Successfully reported this slideshow.
We use your LinkedIn profile and activity data to personalize ads and to show you more relevant ads. You can change your ad preferences anytime.

Interview with Lynn Hesse, author of Another Kind of Hero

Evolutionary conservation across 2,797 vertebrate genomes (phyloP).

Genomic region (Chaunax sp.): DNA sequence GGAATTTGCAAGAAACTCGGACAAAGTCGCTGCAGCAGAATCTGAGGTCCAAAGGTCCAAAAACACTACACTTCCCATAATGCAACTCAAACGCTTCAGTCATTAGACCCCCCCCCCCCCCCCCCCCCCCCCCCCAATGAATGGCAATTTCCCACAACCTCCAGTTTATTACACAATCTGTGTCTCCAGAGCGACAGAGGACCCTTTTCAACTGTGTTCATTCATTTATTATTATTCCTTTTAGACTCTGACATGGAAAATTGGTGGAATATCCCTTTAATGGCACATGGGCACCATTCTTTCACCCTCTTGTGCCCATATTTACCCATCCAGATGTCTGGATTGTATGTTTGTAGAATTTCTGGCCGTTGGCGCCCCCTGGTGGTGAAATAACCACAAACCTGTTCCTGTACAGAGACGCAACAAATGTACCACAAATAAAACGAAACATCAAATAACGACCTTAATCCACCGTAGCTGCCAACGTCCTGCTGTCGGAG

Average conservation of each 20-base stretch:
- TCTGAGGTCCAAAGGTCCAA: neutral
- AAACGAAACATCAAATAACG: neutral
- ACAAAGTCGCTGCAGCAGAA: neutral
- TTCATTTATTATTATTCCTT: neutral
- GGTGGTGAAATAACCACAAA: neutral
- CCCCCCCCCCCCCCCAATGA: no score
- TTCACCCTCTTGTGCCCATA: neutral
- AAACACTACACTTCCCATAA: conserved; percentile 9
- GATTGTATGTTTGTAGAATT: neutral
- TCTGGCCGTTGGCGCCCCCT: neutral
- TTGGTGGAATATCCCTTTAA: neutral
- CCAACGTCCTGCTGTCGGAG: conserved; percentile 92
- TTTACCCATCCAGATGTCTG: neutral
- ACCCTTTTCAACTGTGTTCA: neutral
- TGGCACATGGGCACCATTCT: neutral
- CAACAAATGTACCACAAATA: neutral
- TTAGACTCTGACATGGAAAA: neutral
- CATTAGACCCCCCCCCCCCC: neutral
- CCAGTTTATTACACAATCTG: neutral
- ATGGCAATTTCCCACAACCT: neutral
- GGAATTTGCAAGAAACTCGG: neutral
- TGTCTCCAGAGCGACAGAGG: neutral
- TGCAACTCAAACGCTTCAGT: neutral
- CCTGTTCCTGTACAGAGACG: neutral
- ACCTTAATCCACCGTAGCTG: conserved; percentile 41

Published on

Interview with Lynn Hesse, author of Another Kind of Hero

Published in: Entertainment & Humor
  • Be the first to comment

  • Be the first to like this

Interview with Lynn Hesse, author of Another Kind of Hero